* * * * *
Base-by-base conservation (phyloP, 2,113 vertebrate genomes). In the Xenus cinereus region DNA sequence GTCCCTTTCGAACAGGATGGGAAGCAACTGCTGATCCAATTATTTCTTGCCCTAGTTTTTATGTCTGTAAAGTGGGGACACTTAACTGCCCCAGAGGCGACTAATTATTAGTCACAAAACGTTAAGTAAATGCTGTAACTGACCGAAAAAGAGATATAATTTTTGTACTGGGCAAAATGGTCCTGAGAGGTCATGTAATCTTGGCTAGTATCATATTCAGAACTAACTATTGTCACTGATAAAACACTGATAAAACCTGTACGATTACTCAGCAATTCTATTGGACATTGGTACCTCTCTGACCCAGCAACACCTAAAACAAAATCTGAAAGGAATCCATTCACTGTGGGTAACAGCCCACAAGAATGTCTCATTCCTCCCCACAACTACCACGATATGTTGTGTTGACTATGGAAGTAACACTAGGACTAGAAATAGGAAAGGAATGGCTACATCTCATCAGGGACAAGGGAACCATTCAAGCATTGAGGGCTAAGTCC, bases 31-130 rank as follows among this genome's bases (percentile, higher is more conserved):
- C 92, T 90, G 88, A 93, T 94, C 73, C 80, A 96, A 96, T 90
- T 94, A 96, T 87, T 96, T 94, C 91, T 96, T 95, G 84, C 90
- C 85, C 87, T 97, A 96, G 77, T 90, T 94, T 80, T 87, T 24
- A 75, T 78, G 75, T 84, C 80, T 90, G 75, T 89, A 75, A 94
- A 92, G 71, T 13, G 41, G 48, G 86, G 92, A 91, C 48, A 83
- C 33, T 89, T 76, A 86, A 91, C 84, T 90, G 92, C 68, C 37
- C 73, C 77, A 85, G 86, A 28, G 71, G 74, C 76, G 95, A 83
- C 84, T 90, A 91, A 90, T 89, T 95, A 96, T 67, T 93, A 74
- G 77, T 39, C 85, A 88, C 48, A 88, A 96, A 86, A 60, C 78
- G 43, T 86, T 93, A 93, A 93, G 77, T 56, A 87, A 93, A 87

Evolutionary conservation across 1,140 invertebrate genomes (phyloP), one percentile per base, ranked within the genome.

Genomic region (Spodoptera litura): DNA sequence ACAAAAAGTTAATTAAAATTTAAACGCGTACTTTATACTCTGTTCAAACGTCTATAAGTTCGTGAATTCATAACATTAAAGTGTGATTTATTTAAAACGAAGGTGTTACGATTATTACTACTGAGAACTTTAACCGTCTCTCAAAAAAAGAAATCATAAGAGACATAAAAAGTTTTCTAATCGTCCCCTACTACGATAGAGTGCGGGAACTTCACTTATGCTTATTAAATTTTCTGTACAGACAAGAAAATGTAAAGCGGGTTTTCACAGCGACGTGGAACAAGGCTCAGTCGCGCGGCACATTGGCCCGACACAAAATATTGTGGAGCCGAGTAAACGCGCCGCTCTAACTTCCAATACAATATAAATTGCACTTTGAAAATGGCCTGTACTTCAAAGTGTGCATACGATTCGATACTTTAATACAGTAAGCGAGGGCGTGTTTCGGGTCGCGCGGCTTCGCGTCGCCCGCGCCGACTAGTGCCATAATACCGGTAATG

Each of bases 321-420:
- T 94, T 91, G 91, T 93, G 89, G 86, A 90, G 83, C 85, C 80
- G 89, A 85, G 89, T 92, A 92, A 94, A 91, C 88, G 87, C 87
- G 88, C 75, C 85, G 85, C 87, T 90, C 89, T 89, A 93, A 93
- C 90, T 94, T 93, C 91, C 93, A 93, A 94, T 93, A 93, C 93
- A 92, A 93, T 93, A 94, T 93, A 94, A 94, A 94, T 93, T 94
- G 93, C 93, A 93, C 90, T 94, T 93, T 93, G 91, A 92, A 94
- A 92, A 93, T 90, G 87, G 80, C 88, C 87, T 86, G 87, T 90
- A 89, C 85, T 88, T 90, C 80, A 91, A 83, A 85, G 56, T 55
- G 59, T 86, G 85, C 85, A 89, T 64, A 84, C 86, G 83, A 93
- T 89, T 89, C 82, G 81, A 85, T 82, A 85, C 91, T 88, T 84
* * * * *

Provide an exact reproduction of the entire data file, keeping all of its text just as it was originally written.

Base-by-base conservation (phyloP, 2,113 vertebrate genomes). In the Xenus cinereus region DNA sequence GTCCCTTTCGAACAGGATGGGAAGCAACTGCTGATCCAATTATTTCTTGCCCTAGTTTTTATGTCTGTAAAGTGGGGACACTTAACTGCCCCAGAGGCGACTAATTATTAGTCACAAAACGTTAAGTAAATGCTGTAACTGACCGAAAAAGAGATATAATTTTTGTACTGGGCAAAATGGTCCTGAGAGGTCATGTAATCTTGGCTAGTATCATATTCAGAACTAACTATTGTCACTGATAAAACACTGATAAAACCTGTACGATTACTCAGCAATTCTATTGGACATTGGTACCTCTCTGACCCAGCAACACCTAAAACAAAATCTGAAAGGAATCCATTCACTGTGGGTAACAGCCCACAAGAATGTCTCATTCCTCCCCACAACTACCACGATATGTTGTGTTGACTATGGAAGTAACACTAGGACTAGAAATAGGAAAGGAATGGCTACATCTCATCAGGGACAAGGGAACCATTCAAGCATTGAGGGCTAAGTCC, bases 31-130 rank as follows among this genome's bases (percentile, higher is more conserved):
- C 92, T 90, G 88, A 93, T 94, C 73, C 80, A 96, A 96, T 90
- T 94, A 96, T 87, T 96, T 94, C 91, T 96, T 95, G 84, C 90
- C 85, C 87, T 97, A 96, G 77, T 90, T 94, T 80, T 87, T 24
- A 75, T 78, G 75, T 84, C 80, T 90, G 75, T 89, A 75, A 94
- A 92, G 71, T 13, G 41, G 48, G 86, G 92, A 91, C 48, A 83
- C 33, T 89, T 76, A 86, A 91, C 84, T 90, G 92, C 68, C 37
- C 73, C 77, A 85, G 86, A 28, G 71, G 74, C 76, G 95, A 83
- C 84, T 90, A 91, A 90, T 89, T 95, A 96, T 67, T 93, A 74
- G 77, T 39, C 85, A 88, C 48, A 88, A 96, A 86, A 60, C 78
- G 43, T 86, T 93, A 93, A 93, G 77, T 56, A 87, A 93, A 87

Evolutionary conservation across 1,140 invertebrate genomes (phyloP), one percentile per base, ranked within the genome.

Genomic region (Spodoptera litura): DNA sequence ACAAAAAGTTAATTAAAATTTAAACGCGTACTTTATACTCTGTTCAAACGTCTATAAGTTCGTGAATTCATAACATTAAAGTGTGATTTATTTAAAACGAAGGTGTTACGATTATTACTACTGAGAACTTTAACCGTCTCTCAAAAAAAGAAATCATAAGAGACATAAAAAGTTTTCTAATCGTCCCCTACTACGATAGAGTGCGGGAACTTCACTTATGCTTATTAAATTTTCTGTACAGACAAGAAAATGTAAAGCGGGTTTTCACAGCGACGTGGAACAAGGCTCAGTCGCGCGGCACATTGGCCCGACACAAAATATTGTGGAGCCGAGTAAACGCGCCGCTCTAACTTCCAATACAATATAAATTGCACTTTGAAAATGGCCTGTACTTCAAAGTGTGCATACGATTCGATACTTTAATACAGTAAGCGAGGGCGTGTTTCGGGTCGCGCGGCTTCGCGTCGCCCGCGCCGACTAGTGCCATAATACCGGTAATG

Each of bases 321-420:
- T 94, T 91, G 91, T 93, G 89, G 86, A 90, G 83, C 85, C 80
- G 89, A 85, G 89, T 92, A 92, A 94, A 91, C 88, G 87, C 87
- G 88, C 75, C 85, G 85, C 87, T 90, C 89, T 89, A 93, A 93
- C 90, T 94, T 93, C 91, C 93, A 93, A 94, T 93, A 93, C 93
- A 92, A 93, T 93, A 94, T 93, A 94, A 94, A 94, T 93, T 94
- G 93, C 93, A 93, C 90, T 94, T 93, T 93, G 91, A 92, A 94
- A 92, A 93, T 90, G 87, G 80, C 88, C 87, T 86, G 87, T 90
- A 89, C 85, T 88, T 90, C 80, A 91, A 83, A 85, G 56, T 55
- G 59, T 86, G 85, C 85, A 89, T 64, A 84, C 86, G 83, A 93
- T 89, T 89, C 82, G 81, A 85, T 82, A 85, C 91, T 88, T 84